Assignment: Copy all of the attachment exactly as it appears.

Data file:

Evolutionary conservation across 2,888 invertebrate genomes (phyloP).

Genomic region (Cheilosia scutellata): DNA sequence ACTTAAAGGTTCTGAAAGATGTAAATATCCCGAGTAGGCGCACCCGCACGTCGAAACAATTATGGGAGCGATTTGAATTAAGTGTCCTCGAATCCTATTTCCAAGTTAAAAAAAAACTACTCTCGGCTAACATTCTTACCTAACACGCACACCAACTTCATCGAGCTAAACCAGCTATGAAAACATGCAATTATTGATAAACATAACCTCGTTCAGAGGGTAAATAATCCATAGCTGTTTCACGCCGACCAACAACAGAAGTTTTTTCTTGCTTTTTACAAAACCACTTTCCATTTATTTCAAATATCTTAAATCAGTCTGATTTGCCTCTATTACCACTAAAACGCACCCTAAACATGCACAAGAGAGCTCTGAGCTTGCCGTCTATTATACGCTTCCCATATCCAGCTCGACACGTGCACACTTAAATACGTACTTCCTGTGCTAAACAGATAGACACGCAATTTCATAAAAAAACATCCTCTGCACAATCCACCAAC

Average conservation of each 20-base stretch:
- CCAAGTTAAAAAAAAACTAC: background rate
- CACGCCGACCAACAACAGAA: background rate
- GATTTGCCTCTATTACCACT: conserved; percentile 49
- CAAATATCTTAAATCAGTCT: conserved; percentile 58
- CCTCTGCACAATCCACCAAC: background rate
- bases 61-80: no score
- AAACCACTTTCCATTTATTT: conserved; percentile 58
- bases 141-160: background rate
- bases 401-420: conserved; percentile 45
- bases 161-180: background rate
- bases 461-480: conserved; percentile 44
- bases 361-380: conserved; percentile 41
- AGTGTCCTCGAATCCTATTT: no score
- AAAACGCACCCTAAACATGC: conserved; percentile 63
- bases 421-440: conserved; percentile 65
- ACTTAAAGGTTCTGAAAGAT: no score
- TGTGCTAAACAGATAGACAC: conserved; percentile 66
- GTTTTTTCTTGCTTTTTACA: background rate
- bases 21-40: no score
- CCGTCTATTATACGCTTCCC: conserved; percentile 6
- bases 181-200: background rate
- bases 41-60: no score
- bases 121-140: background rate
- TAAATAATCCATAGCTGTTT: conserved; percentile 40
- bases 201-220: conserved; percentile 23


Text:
Evolutionary conservation across 2,888 invertebrate genomes (phyloP).

Genomic region (Cheilosia scutellata): DNA sequence ACTTAAAGGTTCTGAAAGATGTAAATATCCCGAGTAGGCGCACCCGCACGTCGAAACAATTATGGGAGCGATTTGAATTAAGTGTCCTCGAATCCTATTTCCAAGTTAAAAAAAAACTACTCTCGGCTAACATTCTTACCTAACACGCACACCAACTTCATCGAGCTAAACCAGCTATGAAAACATGCAATTATTGATAAACATAACCTCGTTCAGAGGGTAAATAATCCATAGCTGTTTCACGCCGACCAACAACAGAAGTTTTTTCTTGCTTTTTACAAAACCACTTTCCATTTATTTCAAATATCTTAAATCAGTCTGATTTGCCTCTATTACCACTAAAACGCACCCTAAACATGCACAAGAGAGCTCTGAGCTTGCCGTCTATTATACGCTTCCCATATCCAGCTCGACACGTGCACACTTAAATACGTACTTCCTGTGCTAAACAGATAGACACGCAATTTCATAAAAAAACATCCTCTGCACAATCCACCAAC

Average conservation of each 20-base stretch:
- CCAAGTTAAAAAAAAACTAC: background rate
- CACGCCGACCAACAACAGAA: background rate
- GATTTGCCTCTATTACCACT: conserved; percentile 49
- CAAATATCTTAAATCAGTCT: conserved; percentile 58
- CCTCTGCACAATCCACCAAC: background rate
- bases 61-80: no score
- AAACCACTTTCCATTTATTT: conserved; percentile 58
- bases 141-160: background rate
- bases 401-420: conserved; percentile 45
- bases 161-180: background rate
- bases 461-480: conserved; percentile 44
- bases 361-380: conserved; percentile 41
- AGTGTCCTCGAATCCTATTT: no score
- AAAACGCACCCTAAACATGC: conserved; percentile 63
- bases 421-440: conserved; percentile 65
- ACTTAAAGGTTCTGAAAGAT: no score
- TGTGCTAAACAGATAGACAC: conserved; percentile 66
- GTTTTTTCTTGCTTTTTACA: background rate
- bases 21-40: no score
- CCGTCTATTATACGCTTCCC: conserved; percentile 6
- bases 181-200: background rate
- bases 41-60: no score
- bases 121-140: background rate
- TAAATAATCCATAGCTGTTT: conserved; percentile 40
- bases 201-220: conserved; percentile 23